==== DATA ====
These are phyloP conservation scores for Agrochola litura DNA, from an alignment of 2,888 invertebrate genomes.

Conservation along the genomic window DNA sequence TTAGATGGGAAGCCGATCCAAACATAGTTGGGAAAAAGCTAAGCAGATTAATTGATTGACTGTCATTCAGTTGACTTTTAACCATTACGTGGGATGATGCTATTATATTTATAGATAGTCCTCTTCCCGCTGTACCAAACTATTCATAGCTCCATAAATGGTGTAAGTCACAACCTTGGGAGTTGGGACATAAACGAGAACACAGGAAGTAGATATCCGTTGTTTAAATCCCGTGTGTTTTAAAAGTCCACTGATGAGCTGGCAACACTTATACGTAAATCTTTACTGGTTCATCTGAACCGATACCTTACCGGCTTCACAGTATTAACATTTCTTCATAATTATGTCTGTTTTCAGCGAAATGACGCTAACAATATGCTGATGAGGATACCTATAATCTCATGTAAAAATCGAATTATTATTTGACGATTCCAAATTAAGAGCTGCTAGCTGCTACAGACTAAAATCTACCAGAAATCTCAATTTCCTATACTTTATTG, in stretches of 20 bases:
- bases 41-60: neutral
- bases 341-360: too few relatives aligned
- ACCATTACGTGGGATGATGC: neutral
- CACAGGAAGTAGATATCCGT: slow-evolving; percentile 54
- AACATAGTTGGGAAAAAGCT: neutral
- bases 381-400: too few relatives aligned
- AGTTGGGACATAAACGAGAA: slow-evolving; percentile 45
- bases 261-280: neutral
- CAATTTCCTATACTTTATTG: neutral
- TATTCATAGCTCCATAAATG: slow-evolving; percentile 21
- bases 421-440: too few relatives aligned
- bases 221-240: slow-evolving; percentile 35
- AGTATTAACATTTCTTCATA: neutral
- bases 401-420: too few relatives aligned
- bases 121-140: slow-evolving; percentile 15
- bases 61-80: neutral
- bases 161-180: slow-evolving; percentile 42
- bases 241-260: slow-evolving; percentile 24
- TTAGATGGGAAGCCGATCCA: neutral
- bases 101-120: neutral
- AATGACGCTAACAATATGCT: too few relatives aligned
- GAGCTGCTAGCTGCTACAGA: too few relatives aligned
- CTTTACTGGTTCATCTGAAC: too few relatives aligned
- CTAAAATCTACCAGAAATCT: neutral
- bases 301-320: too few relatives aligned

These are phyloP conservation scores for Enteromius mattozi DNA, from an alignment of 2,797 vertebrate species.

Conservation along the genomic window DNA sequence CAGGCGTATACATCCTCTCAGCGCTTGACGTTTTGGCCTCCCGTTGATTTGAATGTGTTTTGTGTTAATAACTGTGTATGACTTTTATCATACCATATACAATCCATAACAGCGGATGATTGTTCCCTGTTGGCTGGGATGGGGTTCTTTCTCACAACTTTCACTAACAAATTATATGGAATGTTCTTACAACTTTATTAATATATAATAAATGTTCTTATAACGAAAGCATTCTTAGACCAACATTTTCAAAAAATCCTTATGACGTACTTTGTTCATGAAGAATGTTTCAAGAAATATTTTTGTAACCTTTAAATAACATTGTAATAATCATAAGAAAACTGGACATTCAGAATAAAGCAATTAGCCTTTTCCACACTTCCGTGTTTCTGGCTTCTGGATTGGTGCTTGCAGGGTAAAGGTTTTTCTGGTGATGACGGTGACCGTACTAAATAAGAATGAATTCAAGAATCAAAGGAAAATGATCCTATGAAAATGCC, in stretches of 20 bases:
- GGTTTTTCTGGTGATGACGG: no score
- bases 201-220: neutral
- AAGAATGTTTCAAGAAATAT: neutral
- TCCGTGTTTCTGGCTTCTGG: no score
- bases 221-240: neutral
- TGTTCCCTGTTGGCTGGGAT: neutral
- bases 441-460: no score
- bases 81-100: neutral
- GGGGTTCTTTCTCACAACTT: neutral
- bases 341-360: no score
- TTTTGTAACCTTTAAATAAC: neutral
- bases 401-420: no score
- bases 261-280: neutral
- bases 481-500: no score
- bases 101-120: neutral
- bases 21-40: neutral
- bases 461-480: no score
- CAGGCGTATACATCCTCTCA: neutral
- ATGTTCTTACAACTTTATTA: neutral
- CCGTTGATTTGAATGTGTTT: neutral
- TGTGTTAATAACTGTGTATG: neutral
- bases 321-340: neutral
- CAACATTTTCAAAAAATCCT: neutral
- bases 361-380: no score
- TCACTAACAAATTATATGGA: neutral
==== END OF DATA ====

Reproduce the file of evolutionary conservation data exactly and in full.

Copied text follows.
These are phyloP conservation scores for Agrochola litura DNA, from an alignment of 2,888 invertebrate genomes.

Conservation along the genomic window DNA sequence TTAGATGGGAAGCCGATCCAAACATAGTTGGGAAAAAGCTAAGCAGATTAATTGATTGACTGTCATTCAGTTGACTTTTAACCATTACGTGGGATGATGCTATTATATTTATAGATAGTCCTCTTCCCGCTGTACCAAACTATTCATAGCTCCATAAATGGTGTAAGTCACAACCTTGGGAGTTGGGACATAAACGAGAACACAGGAAGTAGATATCCGTTGTTTAAATCCCGTGTGTTTTAAAAGTCCACTGATGAGCTGGCAACACTTATACGTAAATCTTTACTGGTTCATCTGAACCGATACCTTACCGGCTTCACAGTATTAACATTTCTTCATAATTATGTCTGTTTTCAGCGAAATGACGCTAACAATATGCTGATGAGGATACCTATAATCTCATGTAAAAATCGAATTATTATTTGACGATTCCAAATTAAGAGCTGCTAGCTGCTACAGACTAAAATCTACCAGAAATCTCAATTTCCTATACTTTATTG, in stretches of 20 bases:
- bases 41-60: neutral
- bases 341-360: too few relatives aligned
- ACCATTACGTGGGATGATGC: neutral
- CACAGGAAGTAGATATCCGT: slow-evolving; percentile 54
- AACATAGTTGGGAAAAAGCT: neutral
- bases 381-400: too few relatives aligned
- AGTTGGGACATAAACGAGAA: slow-evolving; percentile 45
- bases 261-280: neutral
- CAATTTCCTATACTTTATTG: neutral
- TATTCATAGCTCCATAAATG: slow-evolving; percentile 21
- bases 421-440: too few relatives aligned
- bases 221-240: slow-evolving; percentile 35
- AGTATTAACATTTCTTCATA: neutral
- bases 401-420: too few relatives aligned
- bases 121-140: slow-evolving; percentile 15
- bases 61-80: neutral
- bases 161-180: slow-evolving; percentile 42
- bases 241-260: slow-evolving; percentile 24
- TTAGATGGGAAGCCGATCCA: neutral
- bases 101-120: neutral
- AATGACGCTAACAATATGCT: too few relatives aligned
- GAGCTGCTAGCTGCTACAGA: too few relatives aligned
- CTTTACTGGTTCATCTGAAC: too few relatives aligned
- CTAAAATCTACCAGAAATCT: neutral
- bases 301-320: too few relatives aligned

These are phyloP conservation scores for Enteromius mattozi DNA, from an alignment of 2,797 vertebrate species.

Conservation along the genomic window DNA sequence CAGGCGTATACATCCTCTCAGCGCTTGACGTTTTGGCCTCCCGTTGATTTGAATGTGTTTTGTGTTAATAACTGTGTATGACTTTTATCATACCATATACAATCCATAACAGCGGATGATTGTTCCCTGTTGGCTGGGATGGGGTTCTTTCTCACAACTTTCACTAACAAATTATATGGAATGTTCTTACAACTTTATTAATATATAATAAATGTTCTTATAACGAAAGCATTCTTAGACCAACATTTTCAAAAAATCCTTATGACGTACTTTGTTCATGAAGAATGTTTCAAGAAATATTTTTGTAACCTTTAAATAACATTGTAATAATCATAAGAAAACTGGACATTCAGAATAAAGCAATTAGCCTTTTCCACACTTCCGTGTTTCTGGCTTCTGGATTGGTGCTTGCAGGGTAAAGGTTTTTCTGGTGATGACGGTGACCGTACTAAATAAGAATGAATTCAAGAATCAAAGGAAAATGATCCTATGAAAATGCC, in stretches of 20 bases:
- GGTTTTTCTGGTGATGACGG: no score
- bases 201-220: neutral
- AAGAATGTTTCAAGAAATAT: neutral
- TCCGTGTTTCTGGCTTCTGG: no score
- bases 221-240: neutral
- TGTTCCCTGTTGGCTGGGAT: neutral
- bases 441-460: no score
- bases 81-100: neutral
- GGGGTTCTTTCTCACAACTT: neutral
- bases 341-360: no score
- TTTTGTAACCTTTAAATAAC: neutral
- bases 401-420: no score
- bases 261-280: neutral
- bases 481-500: no score
- bases 101-120: neutral
- bases 21-40: neutral
- bases 461-480: no score
- CAGGCGTATACATCCTCTCA: neutral
- ATGTTCTTACAACTTTATTA: neutral
- CCGTTGATTTGAATGTGTTT: neutral
- TGTGTTAATAACTGTGTATG: neutral
- bases 321-340: neutral
- CAACATTTTCAAAAAATCCT: neutral
- bases 361-380: no score
- TCACTAACAAATTATATGGA: neutral